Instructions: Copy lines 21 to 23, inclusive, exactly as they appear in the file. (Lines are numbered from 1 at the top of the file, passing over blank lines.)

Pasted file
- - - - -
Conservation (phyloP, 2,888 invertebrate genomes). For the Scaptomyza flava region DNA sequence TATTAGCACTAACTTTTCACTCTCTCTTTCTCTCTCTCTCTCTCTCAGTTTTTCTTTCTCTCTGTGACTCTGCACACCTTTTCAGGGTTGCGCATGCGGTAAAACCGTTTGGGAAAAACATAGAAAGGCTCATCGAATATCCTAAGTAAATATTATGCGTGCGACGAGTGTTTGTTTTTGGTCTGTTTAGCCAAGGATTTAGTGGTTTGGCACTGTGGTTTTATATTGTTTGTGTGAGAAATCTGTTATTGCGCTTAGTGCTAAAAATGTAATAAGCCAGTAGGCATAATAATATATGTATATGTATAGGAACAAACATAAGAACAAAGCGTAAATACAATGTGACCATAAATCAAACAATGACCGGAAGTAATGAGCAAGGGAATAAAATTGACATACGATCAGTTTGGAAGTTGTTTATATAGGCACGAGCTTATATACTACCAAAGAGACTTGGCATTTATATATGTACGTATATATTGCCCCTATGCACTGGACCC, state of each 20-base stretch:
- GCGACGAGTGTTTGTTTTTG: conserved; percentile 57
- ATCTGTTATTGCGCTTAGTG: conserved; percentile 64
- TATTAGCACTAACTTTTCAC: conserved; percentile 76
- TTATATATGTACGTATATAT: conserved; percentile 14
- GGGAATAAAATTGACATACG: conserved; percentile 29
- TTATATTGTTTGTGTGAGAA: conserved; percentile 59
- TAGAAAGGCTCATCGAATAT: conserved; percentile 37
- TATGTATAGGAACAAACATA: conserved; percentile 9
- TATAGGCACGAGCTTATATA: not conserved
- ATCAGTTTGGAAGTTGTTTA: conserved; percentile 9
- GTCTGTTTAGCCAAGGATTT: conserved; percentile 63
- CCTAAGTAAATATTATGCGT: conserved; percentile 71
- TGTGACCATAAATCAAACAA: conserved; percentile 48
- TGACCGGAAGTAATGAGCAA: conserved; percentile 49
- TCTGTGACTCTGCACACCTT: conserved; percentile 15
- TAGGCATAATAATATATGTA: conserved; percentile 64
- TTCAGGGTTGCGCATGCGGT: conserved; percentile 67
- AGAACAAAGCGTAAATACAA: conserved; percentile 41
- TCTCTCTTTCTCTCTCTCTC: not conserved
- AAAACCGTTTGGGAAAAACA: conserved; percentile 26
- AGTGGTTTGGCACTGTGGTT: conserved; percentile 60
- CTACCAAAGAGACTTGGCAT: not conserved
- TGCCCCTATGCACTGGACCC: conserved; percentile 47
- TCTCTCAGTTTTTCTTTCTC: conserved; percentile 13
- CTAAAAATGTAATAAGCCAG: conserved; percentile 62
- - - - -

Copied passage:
- AAAACCGTTTGGGAAAAACA: conserved; percentile 26
- AGTGGTTTGGCACTGTGGTT: conserved; percentile 60
- CTACCAAAGAGACTTGGCAT: not conserved